That being said, I know there are a million and one ways for people to get healthy, and I love that.

It’s why our message board is segmented into guilds and classes: because everybody is different!

Embrace your differences.  Be thankful that we’re not all clones of one another.  We might be a tight-knit group, but we’re a tight-knit group of misfits and weirdos, of oddballs and outsiders.  Nothing makes me happier!

If you want to focus on bodybuilding, more power to you.

If you want to be a powerlifter, that’s awesome.

If you are a vegan (or paleo), there’s no reason we all can’t coexist!

As long as you are happy AND healthy, keep doing what you are doing, and let others do the same.

Just like in any quality MMO group, we need people of all different classes here at Nerd Fitness and in the Game of Life!

Tell me what your goals are. I’d love to hear about what you’re working on.

What program are you following?  Do you have a question on what to pick?

Leave a comment and share your story with your fellow rebels!


PS: If you’re somebody that wants an expert to guide them through the training process, I hear ya (I have a fitness coach myself who programs my workouts!).

That’s why we built two options for people:

1) If you are somebody that wants to know they are following a program that is tailor made for their life and situation and goals, check out our popular 1-on-1 coaching program. You’ll work with our certified NF instructors who will get to know you better than you know yourself and program your workouts and nutrition for you.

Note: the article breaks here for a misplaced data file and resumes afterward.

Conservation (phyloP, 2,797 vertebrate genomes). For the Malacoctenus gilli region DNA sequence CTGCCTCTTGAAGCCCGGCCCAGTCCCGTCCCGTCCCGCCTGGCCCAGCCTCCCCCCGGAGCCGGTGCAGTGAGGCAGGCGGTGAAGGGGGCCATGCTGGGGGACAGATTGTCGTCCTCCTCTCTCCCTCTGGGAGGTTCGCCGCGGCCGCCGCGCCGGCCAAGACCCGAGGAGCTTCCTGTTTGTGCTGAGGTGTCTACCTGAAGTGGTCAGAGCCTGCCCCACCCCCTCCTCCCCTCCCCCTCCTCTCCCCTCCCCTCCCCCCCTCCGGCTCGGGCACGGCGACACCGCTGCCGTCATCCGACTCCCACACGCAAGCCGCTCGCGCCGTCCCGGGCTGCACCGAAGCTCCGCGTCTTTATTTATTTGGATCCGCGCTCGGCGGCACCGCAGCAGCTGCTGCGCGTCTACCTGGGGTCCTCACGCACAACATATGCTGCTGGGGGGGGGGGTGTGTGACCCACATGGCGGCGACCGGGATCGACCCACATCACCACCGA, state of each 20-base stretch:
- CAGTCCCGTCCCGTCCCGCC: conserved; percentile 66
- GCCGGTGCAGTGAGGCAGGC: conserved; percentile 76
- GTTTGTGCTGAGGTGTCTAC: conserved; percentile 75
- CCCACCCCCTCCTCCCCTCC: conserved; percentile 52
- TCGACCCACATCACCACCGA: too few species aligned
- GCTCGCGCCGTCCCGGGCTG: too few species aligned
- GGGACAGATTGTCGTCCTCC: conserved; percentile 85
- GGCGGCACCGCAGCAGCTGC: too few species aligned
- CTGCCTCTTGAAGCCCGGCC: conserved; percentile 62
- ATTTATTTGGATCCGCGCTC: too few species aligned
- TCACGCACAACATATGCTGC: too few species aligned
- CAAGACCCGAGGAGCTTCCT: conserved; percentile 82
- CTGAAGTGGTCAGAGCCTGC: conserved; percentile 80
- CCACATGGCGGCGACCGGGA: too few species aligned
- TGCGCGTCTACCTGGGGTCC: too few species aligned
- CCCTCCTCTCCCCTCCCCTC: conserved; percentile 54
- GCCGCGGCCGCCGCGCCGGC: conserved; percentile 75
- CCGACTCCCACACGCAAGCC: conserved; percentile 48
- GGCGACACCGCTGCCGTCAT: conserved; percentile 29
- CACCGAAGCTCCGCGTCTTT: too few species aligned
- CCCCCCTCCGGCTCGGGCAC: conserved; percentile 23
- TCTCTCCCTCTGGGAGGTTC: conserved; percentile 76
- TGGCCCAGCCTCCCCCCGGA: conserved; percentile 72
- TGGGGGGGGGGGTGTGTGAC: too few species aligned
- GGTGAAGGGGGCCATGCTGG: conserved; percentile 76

2) Good at following instructions and want a blueprint to follow? Check out our self-paced online course, the Nerd Fitness Academy. The Academy has 20+ workouts for both bodyweight or weight training, a benchmark test to determine your starting workout, HD demonstrations of every movement, boss battles so you know when you to level up your routine, meal plans, a questing system, and supportive community.


photo sources: beach, road split, egg, runner

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  • peter baker

    I like to use my body’s biofeedback to determine what I do.

  • I’m in Fitocracy, and I see all these different guys and girls who have amazing stories. Amazing before/after(now) photos. All of them with different workout plans, but all with one similarity: they all sticked to it.

    Great post, Steve. Kudos from México as well.

  • Katelin

    this article had perfect timing 🙂

  • Courtnie Marie

    I am in Stage 3 of the “New Rules of Lifting for Women.” I love it! I haven’t lost too much weight on it (about 8 lbs in 3 months) but I am getting stronger and I have a baby bicep! Still working towards the ability to do a push up on the floor and not at an incline, though. I’ll get there 🙂